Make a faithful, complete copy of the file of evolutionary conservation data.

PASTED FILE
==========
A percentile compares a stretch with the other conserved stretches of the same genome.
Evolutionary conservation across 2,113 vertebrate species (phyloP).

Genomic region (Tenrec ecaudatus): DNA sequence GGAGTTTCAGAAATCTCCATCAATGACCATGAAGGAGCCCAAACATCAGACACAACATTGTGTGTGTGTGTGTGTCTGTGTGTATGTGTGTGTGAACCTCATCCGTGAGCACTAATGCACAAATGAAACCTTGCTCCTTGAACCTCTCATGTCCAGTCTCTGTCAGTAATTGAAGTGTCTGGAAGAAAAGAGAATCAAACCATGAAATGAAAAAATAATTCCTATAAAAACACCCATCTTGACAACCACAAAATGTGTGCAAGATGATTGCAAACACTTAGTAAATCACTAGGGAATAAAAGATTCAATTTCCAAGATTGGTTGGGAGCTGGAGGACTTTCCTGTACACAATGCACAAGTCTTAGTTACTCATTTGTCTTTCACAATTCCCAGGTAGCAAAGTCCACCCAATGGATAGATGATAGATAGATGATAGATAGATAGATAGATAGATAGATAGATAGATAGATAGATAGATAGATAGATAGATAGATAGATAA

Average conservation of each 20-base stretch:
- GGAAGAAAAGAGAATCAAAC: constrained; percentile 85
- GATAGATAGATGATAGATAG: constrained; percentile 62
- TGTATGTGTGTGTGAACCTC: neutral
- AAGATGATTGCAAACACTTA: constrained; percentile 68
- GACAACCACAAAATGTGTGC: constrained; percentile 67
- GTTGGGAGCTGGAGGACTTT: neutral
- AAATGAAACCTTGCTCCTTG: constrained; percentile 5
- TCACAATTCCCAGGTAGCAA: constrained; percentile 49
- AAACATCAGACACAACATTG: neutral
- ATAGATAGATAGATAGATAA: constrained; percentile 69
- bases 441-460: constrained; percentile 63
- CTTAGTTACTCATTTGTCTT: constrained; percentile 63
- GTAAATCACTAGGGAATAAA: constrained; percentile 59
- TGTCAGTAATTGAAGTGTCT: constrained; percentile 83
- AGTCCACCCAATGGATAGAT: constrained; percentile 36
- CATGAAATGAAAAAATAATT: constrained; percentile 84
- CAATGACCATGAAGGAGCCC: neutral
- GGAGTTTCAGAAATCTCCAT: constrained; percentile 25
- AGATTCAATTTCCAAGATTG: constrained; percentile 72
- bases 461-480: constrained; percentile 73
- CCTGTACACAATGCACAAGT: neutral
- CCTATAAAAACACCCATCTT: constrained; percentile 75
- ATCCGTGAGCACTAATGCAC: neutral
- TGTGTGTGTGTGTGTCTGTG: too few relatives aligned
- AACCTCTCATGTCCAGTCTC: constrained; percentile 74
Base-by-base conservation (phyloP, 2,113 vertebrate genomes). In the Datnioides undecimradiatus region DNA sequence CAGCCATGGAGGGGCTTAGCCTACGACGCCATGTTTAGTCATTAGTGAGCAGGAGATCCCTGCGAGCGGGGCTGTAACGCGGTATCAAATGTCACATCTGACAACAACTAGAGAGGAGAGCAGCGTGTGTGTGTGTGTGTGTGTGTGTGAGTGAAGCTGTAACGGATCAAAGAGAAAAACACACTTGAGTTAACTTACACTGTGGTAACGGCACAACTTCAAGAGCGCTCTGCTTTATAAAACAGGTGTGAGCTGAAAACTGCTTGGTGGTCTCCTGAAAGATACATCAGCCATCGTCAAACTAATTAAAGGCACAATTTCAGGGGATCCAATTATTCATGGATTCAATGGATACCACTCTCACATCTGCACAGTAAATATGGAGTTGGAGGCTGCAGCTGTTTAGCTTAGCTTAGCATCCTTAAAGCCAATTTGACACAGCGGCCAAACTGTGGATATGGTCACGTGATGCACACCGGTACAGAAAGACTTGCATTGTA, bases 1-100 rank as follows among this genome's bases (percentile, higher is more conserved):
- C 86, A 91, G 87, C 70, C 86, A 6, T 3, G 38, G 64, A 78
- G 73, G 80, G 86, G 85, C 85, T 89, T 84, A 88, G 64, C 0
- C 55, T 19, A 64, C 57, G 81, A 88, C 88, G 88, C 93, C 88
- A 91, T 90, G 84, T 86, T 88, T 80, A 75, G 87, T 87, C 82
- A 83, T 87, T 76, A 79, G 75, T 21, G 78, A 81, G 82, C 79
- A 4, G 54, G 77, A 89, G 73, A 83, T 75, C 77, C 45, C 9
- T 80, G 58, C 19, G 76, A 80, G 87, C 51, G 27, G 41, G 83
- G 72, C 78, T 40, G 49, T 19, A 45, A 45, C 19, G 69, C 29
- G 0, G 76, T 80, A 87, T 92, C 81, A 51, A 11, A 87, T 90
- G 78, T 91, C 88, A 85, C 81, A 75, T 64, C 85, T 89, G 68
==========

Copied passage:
A percentile compares a stretch with the other conserved stretches of the same genome.
Evolutionary conservation across 2,113 vertebrate species (phyloP).

Genomic region (Tenrec ecaudatus): DNA sequence GGAGTTTCAGAAATCTCCATCAATGACCATGAAGGAGCCCAAACATCAGACACAACATTGTGTGTGTGTGTGTGTCTGTGTGTATGTGTGTGTGAACCTCATCCGTGAGCACTAATGCACAAATGAAACCTTGCTCCTTGAACCTCTCATGTCCAGTCTCTGTCAGTAATTGAAGTGTCTGGAAGAAAAGAGAATCAAACCATGAAATGAAAAAATAATTCCTATAAAAACACCCATCTTGACAACCACAAAATGTGTGCAAGATGATTGCAAACACTTAGTAAATCACTAGGGAATAAAAGATTCAATTTCCAAGATTGGTTGGGAGCTGGAGGACTTTCCTGTACACAATGCACAAGTCTTAGTTACTCATTTGTCTTTCACAATTCCCAGGTAGCAAAGTCCACCCAATGGATAGATGATAGATAGATGATAGATAGATAGATAGATAGATAGATAGATAGATAGATAGATAGATAGATAGATAGATAGATAGATAA

Average conservation of each 20-base stretch:
- GGAAGAAAAGAGAATCAAAC: constrained; percentile 85
- GATAGATAGATGATAGATAG: constrained; percentile 62
- TGTATGTGTGTGTGAACCTC: neutral
- AAGATGATTGCAAACACTTA: constrained; percentile 68
- GACAACCACAAAATGTGTGC: constrained; percentile 67
- GTTGGGAGCTGGAGGACTTT: neutral
- AAATGAAACCTTGCTCCTTG: constrained; percentile 5
- TCACAATTCCCAGGTAGCAA: constrained; percentile 49
- AAACATCAGACACAACATTG: neutral
- ATAGATAGATAGATAGATAA: constrained; percentile 69
- bases 441-460: constrained; percentile 63
- CTTAGTTACTCATTTGTCTT: constrained; percentile 63
- GTAAATCACTAGGGAATAAA: constrained; percentile 59
- TGTCAGTAATTGAAGTGTCT: constrained; percentile 83
- AGTCCACCCAATGGATAGAT: constrained; percentile 36
- CATGAAATGAAAAAATAATT: constrained; percentile 84
- CAATGACCATGAAGGAGCCC: neutral
- GGAGTTTCAGAAATCTCCAT: constrained; percentile 25
- AGATTCAATTTCCAAGATTG: constrained; percentile 72
- bases 461-480: constrained; percentile 73
- CCTGTACACAATGCACAAGT: neutral
- CCTATAAAAACACCCATCTT: constrained; percentile 75
- ATCCGTGAGCACTAATGCAC: neutral
- TGTGTGTGTGTGTGTCTGTG: too few relatives aligned
- AACCTCTCATGTCCAGTCTC: constrained; percentile 74
Base-by-base conservation (phyloP, 2,113 vertebrate genomes). In the Datnioides undecimradiatus region DNA sequence CAGCCATGGAGGGGCTTAGCCTACGACGCCATGTTTAGTCATTAGTGAGCAGGAGATCCCTGCGAGCGGGGCTGTAACGCGGTATCAAATGTCACATCTGACAACAACTAGAGAGGAGAGCAGCGTGTGTGTGTGTGTGTGTGTGTGTGAGTGAAGCTGTAACGGATCAAAGAGAAAAACACACTTGAGTTAACTTACACTGTGGTAACGGCACAACTTCAAGAGCGCTCTGCTTTATAAAACAGGTGTGAGCTGAAAACTGCTTGGTGGTCTCCTGAAAGATACATCAGCCATCGTCAAACTAATTAAAGGCACAATTTCAGGGGATCCAATTATTCATGGATTCAATGGATACCACTCTCACATCTGCACAGTAAATATGGAGTTGGAGGCTGCAGCTGTTTAGCTTAGCTTAGCATCCTTAAAGCCAATTTGACACAGCGGCCAAACTGTGGATATGGTCACGTGATGCACACCGGTACAGAAAGACTTGCATTGTA, bases 1-100 rank as follows among this genome's bases (percentile, higher is more conserved):
- C 86, A 91, G 87, C 70, C 86, A 6, T 3, G 38, G 64, A 78
- G 73, G 80, G 86, G 85, C 85, T 89, T 84, A 88, G 64, C 0
- C 55, T 19, A 64, C 57, G 81, A 88, C 88, G 88, C 93, C 88
- A 91, T 90, G 84, T 86, T 88, T 80, A 75, G 87, T 87, C 82
- A 83, T 87, T 76, A 79, G 75, T 21, G 78, A 81, G 82, C 79
- A 4, G 54, G 77, A 89, G 73, A 83, T 75, C 77, C 45, C 9
- T 80, G 58, C 19, G 76, A 80, G 87, C 51, G 27, G 41, G 83
- G 72, C 78, T 40, G 49, T 19, A 45, A 45, C 19, G 69, C 29
- G 0, G 76, T 80, A 87, T 92, C 81, A 51, A 11, A 87, T 90
- G 78, T 91, C 88, A 85, C 81, A 75, T 64, C 85, T 89, G 68